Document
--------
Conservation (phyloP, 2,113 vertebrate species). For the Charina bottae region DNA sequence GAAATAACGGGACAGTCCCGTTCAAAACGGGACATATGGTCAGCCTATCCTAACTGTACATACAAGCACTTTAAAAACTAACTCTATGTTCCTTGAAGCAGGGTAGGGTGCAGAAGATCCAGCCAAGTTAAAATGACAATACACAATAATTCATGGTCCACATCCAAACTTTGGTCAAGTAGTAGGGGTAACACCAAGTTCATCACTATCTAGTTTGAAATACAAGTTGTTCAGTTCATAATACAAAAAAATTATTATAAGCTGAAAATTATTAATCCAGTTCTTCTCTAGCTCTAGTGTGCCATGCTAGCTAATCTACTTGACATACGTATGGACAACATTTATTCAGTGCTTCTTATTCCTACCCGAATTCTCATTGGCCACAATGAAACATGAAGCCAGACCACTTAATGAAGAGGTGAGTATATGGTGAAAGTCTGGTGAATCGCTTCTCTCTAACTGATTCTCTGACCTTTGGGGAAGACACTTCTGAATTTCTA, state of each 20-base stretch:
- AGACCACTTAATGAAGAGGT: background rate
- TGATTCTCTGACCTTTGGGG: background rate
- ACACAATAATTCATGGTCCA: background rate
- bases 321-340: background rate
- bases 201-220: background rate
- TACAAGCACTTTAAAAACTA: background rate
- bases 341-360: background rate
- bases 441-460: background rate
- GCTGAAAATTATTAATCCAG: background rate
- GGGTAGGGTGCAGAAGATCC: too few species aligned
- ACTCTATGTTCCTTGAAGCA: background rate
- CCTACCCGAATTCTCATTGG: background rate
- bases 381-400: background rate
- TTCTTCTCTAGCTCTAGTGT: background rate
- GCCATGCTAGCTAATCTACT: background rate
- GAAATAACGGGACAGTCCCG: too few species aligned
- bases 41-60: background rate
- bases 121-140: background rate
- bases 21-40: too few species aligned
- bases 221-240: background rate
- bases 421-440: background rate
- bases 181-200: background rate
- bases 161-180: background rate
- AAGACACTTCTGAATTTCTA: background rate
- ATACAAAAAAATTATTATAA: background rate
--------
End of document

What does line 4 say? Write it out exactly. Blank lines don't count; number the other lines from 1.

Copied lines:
- ACACAATAATTCATGGTCCA: background rate